Bestowing a name is a very important decision. In fact, the giving of a name reminds us that we are co-creators with God, not just in bringing the child into the world, but in directing his or her path. Consider this. One of the defining characteristics of both creation accounts is the act of naming. God speaks the universe into existence in Genesis 1, and in so doing, his omnipotent utterance bequeaths a name to each aspect of creation. Similarly, in the Garden of Eden, one of the principal duties with which God entrusts man is the naming of the rest of the created order. Needless to say, Jennifer and I take this responsibility very seriously.
With our first daughter, Anna Sophia, we deliberated for a long time before settling on her name. We thought it sounded delightful and its meaning resonated with both of us. Anna means grace or gracious and Sophia means wisdom. Taken together, her name can mean grace and wisdom, graced with wisdom, or gracious wisdom. I personally liked that the name combined the biblical theological tradition with the Greek philosophical tradition. I hope my little Anna will be both a grace-filled woman of the Church and an independent-minded philosopher.
In considering a name for a second child, we had several favorites for similar reasons to those already mentioned with Anna. Some of the names we liked were Mary Catherine, Isabelle Rose, Olivia Marie, and Sarah Lynn. We settled on Sara(h) for several reasons. Two acquaintances had named their daughters Mary Catherine. Isabella is currently the second most popular name because of the Twilight series, so we didn’t want our daughter sharing a name with every other girl in the class. Jennifer did not prefer Olivia because of bad experiences with former students and acquaintances of the same name. We both agreed on Sara(h). We like what it means: princess. We also appreciate its biblical significance. It also sounds nice alongside Anna. Lynn means by the lake or pretty. The princess of the lake or the pretty princess suits us. Moreover, Jennifer’s mother passed on her middle name, Lynn, to Jennifer and so Jennifer wanted to continue that tradition. Hey, I can’t fault her for that since I love traditions myself.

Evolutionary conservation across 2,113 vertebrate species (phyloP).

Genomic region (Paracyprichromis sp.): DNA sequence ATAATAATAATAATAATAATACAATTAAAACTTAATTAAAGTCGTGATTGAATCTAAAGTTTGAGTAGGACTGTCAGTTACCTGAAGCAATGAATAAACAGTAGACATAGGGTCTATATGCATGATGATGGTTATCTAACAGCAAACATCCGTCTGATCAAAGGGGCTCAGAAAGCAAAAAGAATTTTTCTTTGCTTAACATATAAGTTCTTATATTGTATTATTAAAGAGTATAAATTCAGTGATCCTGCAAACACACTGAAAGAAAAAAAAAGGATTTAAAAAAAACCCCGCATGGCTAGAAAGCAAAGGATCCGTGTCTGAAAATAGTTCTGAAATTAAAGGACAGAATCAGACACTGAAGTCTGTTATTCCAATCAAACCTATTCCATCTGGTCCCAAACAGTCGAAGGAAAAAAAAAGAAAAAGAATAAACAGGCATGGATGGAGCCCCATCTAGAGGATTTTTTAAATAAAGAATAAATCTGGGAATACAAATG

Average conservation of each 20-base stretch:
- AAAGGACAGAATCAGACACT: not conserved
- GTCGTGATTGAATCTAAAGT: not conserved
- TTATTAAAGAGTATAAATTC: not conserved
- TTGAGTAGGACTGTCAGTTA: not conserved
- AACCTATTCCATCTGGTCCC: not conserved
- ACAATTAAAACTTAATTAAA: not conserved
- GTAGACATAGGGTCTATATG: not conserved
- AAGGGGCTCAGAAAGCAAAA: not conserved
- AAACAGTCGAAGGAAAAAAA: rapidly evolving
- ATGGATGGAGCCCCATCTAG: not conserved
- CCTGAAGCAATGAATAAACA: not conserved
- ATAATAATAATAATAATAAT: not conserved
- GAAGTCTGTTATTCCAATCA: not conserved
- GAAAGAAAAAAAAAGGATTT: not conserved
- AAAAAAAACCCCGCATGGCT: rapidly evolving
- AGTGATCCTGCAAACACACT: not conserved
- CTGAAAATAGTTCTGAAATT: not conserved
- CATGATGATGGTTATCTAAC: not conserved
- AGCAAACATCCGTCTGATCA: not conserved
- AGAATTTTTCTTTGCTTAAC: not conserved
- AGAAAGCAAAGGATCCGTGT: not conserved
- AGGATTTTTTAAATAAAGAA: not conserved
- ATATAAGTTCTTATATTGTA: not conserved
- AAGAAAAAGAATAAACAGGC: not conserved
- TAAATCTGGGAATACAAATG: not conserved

What we cannot seem to agree on is whether we should go with Sara or Sarah. You would think that this would be a non-issue, but… I actually thought Sarah with an h was more biblical and thus more traditional. Besides, I reasoned, Sara without an h seems vogue, artsy, and trendy, all things which I could not in a million years relate to myself. It turns out I was wrong on the first count. The spelling of Sara(h) in the Latin Vulgate is Sarra and the Douay-Rheims Catholic Bible translated the name to Sara, while the Protestant King James Bible translated it to Sarah. In terms of tradition, then, Sara is both closer to the Vulgate and the early Catholic rendering of the name. Wow, that was a stunner. Nowadays, most, if not every, translation of the Bible spells this biblical character as Sarah, hence my initial confusion and misunderstanding. I still think Sara is trendy and artsy, as the only two Saras that I have personally known or know of were either artists or somewhat quirky. However, those are not necessarily negative traits. I might not only like, but prefer, a quirky and artistic daughter. I still think Sarah with an h looks better next to Adam, Jennifer, and Anna, but my wife’s persistence and my new understanding of the Vulgate and the initial translations may sway me yet to Sara. What say you? Sara Lynn or Sarah Lynn?